The applicable persuasion psychology principle is the “commitment” principle. It says that once we have engaged and started down a path, we are far more likely to continue along the path and believe in a positive outcome, than we were before we took the first step. If you arrive at a form which is long and complex, even though it is a single page form, you are less likely to fill it out, than a form that is easy to complete and with the simple steps clearly outlined. If you design a site that moves shoppers easily through the screens in a form, the likelihood of conversion goes up. Before you break up your forms in an attempt to increase conversions, however, make sure to address the product and vendor information needs as well as usability.
3. Principle of Social Proof
In question 3 we see a piece of the “social proof” principle in action. It is impressive to see big name clients. However, we are more likely to engage a consultancy that has successfully worked with clients similar to us, than clients far outside our business model. We want to join a happy herd we can identify with and fit into. We want the herd to be successful enough to demonstrate that we too can become successful members. In other words, we want to know that a consultancy has helped clients like us. When sharing a list of your clients, include a range of clients, large and small and from different industries, if appropriate. When communicating directly with prospects, look for opportunities to demonstrate your success with customers they hope to emulate.
4. Principle of Explanation
Social psychologists have studied this exact scenario as described in quiz question 4. Two groups of “line cutters” were tasked with this problem: one group approached and asked courteously if they could cut the line, and were allowed in 60% of the time. The second group approached and asked courteously if they could cut the line, but added the statement, “because I’m in a rush.” They were allowed in 94% of the time. Whenever we ask for something online, be it personal information, assistance, or a commitment to buy, providing a “because” statement is likely to improve results. (Ellen J. Langer, Arthur Blank, and Benzion Chanowitz, Journal of Personality and Social Psychology, 36:639-42 (1978).)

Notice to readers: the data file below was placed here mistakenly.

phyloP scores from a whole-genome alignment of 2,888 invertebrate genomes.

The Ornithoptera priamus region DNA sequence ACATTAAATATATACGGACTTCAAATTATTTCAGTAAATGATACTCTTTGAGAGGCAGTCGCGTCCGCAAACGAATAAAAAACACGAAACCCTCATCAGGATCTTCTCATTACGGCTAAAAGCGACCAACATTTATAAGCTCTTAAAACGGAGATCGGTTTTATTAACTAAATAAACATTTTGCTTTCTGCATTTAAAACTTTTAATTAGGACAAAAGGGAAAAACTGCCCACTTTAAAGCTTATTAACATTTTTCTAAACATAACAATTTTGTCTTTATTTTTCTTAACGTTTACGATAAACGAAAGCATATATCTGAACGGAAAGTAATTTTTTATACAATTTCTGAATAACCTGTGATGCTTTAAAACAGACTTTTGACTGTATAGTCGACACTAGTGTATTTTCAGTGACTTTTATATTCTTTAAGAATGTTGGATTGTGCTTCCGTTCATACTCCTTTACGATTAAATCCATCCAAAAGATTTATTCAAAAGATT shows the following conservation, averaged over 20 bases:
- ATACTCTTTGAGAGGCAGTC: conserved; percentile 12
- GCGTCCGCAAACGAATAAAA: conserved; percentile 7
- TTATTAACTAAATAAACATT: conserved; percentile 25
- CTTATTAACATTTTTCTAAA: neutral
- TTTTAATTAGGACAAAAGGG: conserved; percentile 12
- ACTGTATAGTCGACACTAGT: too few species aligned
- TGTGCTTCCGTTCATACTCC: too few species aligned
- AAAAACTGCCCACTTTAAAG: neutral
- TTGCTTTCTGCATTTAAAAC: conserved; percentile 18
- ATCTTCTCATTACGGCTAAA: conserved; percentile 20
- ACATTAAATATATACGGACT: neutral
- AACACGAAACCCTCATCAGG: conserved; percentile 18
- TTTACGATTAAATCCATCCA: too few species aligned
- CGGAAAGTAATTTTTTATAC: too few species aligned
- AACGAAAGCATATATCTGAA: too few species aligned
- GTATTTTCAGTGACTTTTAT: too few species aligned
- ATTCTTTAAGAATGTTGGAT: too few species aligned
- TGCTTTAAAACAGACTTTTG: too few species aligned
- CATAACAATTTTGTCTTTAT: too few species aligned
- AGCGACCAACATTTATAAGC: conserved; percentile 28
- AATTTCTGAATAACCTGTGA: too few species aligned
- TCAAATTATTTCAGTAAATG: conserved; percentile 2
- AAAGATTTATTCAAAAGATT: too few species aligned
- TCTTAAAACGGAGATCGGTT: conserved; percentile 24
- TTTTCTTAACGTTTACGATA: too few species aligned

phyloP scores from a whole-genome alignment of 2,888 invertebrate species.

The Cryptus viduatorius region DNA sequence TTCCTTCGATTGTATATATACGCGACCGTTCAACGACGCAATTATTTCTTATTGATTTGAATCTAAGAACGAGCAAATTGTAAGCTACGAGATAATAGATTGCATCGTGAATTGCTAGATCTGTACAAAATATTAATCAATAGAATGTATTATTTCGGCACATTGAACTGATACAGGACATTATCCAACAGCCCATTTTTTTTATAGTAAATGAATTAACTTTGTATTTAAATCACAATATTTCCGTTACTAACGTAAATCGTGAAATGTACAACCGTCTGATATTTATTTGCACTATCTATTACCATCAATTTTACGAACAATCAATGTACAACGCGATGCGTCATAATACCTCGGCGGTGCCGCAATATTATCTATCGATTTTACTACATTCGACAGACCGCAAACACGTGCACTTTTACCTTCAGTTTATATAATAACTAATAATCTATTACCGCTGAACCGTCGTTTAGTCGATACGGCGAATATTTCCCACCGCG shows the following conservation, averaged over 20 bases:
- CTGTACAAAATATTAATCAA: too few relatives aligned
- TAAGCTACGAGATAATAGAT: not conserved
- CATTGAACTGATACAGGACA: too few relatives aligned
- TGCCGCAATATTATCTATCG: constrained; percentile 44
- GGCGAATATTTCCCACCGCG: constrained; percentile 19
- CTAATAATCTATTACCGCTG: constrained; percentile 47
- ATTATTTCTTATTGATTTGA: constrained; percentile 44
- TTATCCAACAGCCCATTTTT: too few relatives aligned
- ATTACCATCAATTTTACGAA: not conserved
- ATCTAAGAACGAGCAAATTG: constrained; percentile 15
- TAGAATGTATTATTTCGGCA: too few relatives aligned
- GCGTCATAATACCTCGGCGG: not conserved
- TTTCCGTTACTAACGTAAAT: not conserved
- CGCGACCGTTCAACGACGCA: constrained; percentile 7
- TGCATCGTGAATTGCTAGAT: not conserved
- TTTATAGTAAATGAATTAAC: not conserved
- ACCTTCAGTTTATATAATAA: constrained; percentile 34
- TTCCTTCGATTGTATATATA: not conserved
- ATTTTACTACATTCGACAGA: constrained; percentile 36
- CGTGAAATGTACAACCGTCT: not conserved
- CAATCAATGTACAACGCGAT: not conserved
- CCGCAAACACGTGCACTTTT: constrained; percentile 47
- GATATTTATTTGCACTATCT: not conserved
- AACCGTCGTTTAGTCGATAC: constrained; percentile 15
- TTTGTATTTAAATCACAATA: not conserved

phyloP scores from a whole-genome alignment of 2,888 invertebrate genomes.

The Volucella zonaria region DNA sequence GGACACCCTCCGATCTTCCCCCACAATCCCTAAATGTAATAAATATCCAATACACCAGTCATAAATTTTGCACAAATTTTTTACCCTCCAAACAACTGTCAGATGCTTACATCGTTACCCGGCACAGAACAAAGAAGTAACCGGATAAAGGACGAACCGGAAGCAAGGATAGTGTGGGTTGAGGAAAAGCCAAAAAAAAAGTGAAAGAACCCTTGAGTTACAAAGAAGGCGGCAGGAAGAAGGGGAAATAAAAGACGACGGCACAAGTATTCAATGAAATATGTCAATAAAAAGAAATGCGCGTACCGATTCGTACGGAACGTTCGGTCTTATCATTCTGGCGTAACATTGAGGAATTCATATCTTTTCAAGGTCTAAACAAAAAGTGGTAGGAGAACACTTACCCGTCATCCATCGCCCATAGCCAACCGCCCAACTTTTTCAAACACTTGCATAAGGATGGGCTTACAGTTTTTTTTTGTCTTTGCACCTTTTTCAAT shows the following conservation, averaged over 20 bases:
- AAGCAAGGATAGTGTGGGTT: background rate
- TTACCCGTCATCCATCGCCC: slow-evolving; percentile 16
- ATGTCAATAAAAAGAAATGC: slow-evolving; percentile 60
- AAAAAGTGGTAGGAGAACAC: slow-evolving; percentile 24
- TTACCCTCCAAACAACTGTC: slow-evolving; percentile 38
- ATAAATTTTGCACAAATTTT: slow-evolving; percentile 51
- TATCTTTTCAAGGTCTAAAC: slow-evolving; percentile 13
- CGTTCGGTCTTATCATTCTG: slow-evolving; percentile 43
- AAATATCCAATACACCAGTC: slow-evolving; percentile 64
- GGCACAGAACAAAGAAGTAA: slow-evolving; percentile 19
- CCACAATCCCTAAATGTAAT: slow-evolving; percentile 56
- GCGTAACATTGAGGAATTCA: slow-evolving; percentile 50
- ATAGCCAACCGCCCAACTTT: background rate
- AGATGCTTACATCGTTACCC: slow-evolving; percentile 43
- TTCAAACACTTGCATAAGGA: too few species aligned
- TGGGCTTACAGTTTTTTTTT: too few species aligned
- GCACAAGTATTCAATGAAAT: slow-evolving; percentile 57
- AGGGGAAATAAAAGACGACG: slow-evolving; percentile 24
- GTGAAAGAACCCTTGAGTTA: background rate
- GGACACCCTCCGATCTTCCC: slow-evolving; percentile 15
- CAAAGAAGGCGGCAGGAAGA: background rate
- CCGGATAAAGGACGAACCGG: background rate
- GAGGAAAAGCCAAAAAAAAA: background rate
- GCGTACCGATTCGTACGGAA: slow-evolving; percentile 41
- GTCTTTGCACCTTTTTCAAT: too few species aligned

“Because statements” can have a positive impact. I believe part of the reason they succeed is that you are demonstrating that you care enough about the other party to make the effort to give a reason.
5. Principle of Credibility
Stanford Guidelines for Web Credibility (Stanford Web Credibility Research, 2002) tell us that 47% of visitors decide upon a site’s credibility based upon the professionalism of the site appearance. Spelling errors, formatting errors, amateurish graphics, poor navigation, and unfamiliar labels and behaviors all drive traffic away and make it harder for you to convince visitors of your reliability as a vendor. Read the Stanford study’s 10 guidelines for establishing web credibility and the supporting research. Your home page’s appearance is key to your success. Make sure that it represents your best side.
Buying is far more of an emotional decision than most people think. Buyers like to think of themselves as logical, price driven, and practical. The reality is that we shop until we reach a “comfort” level; then we buy. By addressing good usability and persuasive design, you will help your visitors find that comfort level, because you will be perceived as someone with whom they want to do business. By understanding and integrating these persuasion principles, you will see your conversions increase.